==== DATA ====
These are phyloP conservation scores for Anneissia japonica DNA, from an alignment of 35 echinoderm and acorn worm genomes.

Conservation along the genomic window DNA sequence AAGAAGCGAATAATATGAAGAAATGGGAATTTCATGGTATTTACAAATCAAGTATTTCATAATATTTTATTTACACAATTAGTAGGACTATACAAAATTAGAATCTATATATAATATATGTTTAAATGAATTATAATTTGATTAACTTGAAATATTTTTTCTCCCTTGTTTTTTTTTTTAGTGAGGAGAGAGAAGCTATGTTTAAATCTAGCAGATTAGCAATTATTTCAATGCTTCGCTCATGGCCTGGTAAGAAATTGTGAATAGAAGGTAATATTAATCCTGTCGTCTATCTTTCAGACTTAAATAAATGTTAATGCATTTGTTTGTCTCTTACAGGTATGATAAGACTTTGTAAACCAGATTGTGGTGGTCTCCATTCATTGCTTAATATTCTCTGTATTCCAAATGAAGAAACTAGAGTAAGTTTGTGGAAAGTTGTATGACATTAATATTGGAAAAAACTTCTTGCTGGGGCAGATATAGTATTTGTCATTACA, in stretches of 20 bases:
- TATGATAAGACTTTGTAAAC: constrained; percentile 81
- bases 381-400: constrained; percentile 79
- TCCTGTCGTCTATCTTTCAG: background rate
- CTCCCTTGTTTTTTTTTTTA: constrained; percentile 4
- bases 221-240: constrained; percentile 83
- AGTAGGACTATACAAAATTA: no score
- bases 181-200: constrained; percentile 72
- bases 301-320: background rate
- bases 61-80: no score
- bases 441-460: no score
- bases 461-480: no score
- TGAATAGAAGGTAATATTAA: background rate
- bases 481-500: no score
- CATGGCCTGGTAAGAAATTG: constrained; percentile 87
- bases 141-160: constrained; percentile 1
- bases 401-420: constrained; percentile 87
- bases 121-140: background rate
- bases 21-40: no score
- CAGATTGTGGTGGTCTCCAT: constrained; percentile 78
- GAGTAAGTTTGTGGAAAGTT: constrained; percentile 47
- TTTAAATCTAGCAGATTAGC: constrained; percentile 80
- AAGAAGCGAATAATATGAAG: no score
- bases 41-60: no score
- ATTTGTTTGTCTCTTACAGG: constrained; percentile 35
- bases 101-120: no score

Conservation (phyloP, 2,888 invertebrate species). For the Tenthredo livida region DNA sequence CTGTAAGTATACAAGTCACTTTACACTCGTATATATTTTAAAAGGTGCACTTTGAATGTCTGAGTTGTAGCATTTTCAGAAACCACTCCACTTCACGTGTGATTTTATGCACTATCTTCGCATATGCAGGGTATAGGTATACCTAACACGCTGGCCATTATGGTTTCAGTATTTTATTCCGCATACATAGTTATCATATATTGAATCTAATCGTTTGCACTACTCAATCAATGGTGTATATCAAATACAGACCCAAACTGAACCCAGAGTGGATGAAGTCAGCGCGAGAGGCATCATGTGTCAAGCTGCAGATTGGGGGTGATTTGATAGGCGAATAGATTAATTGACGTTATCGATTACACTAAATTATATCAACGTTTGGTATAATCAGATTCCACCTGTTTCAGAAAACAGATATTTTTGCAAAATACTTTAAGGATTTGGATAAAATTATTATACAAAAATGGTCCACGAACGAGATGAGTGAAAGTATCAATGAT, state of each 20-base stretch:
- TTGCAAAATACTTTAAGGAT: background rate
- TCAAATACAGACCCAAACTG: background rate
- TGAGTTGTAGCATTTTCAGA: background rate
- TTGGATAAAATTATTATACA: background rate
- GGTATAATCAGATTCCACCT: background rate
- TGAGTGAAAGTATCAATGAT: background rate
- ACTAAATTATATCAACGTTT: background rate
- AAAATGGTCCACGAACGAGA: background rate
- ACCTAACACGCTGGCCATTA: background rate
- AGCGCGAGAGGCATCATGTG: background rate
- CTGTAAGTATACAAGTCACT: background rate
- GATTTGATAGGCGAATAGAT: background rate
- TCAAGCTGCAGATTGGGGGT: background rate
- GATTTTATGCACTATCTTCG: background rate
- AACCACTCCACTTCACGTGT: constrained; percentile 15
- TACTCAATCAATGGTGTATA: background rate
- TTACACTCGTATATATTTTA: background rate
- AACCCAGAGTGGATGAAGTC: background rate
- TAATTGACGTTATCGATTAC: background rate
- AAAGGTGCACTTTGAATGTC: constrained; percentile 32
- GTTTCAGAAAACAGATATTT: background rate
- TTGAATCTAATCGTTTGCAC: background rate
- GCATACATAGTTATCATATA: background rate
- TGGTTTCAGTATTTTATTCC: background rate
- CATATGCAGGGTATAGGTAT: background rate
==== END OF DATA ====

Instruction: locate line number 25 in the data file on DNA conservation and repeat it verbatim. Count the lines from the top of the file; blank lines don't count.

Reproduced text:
- bases 41-60: no score